Thursday, August 02, 2007

GA Meth "Trafficking" Is a §2L1.2 DTO

United States v. Gutierrez-Bautista, No. 06-40486 (5th Cir. July 27, 2007) (Smith, Wiener, Owen)

Issue: is a Georgia conviction for methamphetamine "trafficking" under Ga. Code Ann. §16-13-31(e) a "drug trafficking offense" for purposes of U.S.S.G. §2L1.2? Before you answer, consider that although the statute is captioned "trafficking," it prohibits, among other things, the mere possession of 28 grams or more of meth. So you're guilty of "trafficking" if you possess more than the threshold quantity of drugs, regardless of whether you actually intend to distribute the meth or are simply possessing it for personal use.

Gutierrez-Bautista holds that the offense is a DTO because 1) §2L1.2 defines a DTO by reference to the conduct prohibited by a statute, rather than the elements of the offense, 2) the Georgia stautory scheme "necessarily infers an intent to distribute once a defendant possesses a certain amount of drugs," and 3) possession with intent to distribute is a DTO. The court also added that under federal law the intent to distribute can be inferred from the amount of drugs possessed, although it's hard to see what difference that makes since the parallel federal drug statute (18 U.S.C. § 841), unlike the Georgia statute at issue, makes intent to distribute an element.

The obvious flaw in this opinion is that the plain text of the trafficking statute reaches some conduct that doesn't constitute a DTO, i.e., simple possession of more than the specified quantity of drugs. It shouldn't matter that the Georgia legislature has essentially chosen to equate drug quantity with intent to distribute. Under the Fifth Circuit's approach in these cases, as long as the statute is broader than the DTO definition, and the Georgia statute is, then it doesn't qualify for the enhancement. Gutierrez-Bautista doesn't mention those cases, instead choosing to follow an Eleventh Circuit case which clearly takes a contrary approach to the question.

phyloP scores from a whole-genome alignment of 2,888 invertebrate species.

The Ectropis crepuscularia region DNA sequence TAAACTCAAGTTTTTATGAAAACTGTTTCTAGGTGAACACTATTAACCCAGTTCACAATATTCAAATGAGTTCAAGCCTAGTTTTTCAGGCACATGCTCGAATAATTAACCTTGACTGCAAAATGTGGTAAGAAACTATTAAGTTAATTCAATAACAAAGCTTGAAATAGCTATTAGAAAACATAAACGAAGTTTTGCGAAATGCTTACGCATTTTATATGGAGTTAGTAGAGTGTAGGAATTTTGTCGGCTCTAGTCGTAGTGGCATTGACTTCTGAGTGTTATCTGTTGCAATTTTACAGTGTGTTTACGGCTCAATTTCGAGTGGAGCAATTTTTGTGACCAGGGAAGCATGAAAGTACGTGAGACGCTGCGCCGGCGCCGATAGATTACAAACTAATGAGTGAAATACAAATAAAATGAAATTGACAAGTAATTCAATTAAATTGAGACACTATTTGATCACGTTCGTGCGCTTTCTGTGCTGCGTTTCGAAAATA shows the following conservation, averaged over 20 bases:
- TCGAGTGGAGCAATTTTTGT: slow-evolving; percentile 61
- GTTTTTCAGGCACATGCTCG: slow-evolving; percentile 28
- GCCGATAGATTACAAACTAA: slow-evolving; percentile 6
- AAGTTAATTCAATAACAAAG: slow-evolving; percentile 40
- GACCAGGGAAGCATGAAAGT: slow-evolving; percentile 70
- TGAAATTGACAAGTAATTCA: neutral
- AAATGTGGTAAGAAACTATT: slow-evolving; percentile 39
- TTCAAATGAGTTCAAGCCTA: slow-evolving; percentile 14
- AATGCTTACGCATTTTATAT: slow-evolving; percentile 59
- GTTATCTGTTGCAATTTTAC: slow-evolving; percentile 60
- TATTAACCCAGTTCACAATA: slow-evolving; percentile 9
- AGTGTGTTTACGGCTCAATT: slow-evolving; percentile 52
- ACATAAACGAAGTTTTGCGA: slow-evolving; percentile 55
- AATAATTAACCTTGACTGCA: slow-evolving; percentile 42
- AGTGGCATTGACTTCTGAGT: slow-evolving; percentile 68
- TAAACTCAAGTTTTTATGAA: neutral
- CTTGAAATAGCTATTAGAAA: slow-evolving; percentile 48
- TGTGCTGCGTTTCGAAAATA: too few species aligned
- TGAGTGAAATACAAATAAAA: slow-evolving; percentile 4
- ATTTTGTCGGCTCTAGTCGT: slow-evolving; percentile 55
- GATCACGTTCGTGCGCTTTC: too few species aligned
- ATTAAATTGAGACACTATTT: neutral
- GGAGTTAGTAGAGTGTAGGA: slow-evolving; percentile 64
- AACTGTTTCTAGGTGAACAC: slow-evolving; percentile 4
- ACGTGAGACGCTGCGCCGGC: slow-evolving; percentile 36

Be aware that Georgia isn't the only state with drug crimes labelled "trafficking" simply by virtue of the quantity of drug involved. Florida and North Carolina have similar statutes. (In fact, the Fifth Circuit has held in at least three unpublished opinions that the North Carolina trafficking offenses aren't DTO's. Of course, those decisions aren't binding precedent, but it's odd that Gutierrez-Bautista doesn't even mention them, especially when deciding to follow the conflicting law of another circuit.)

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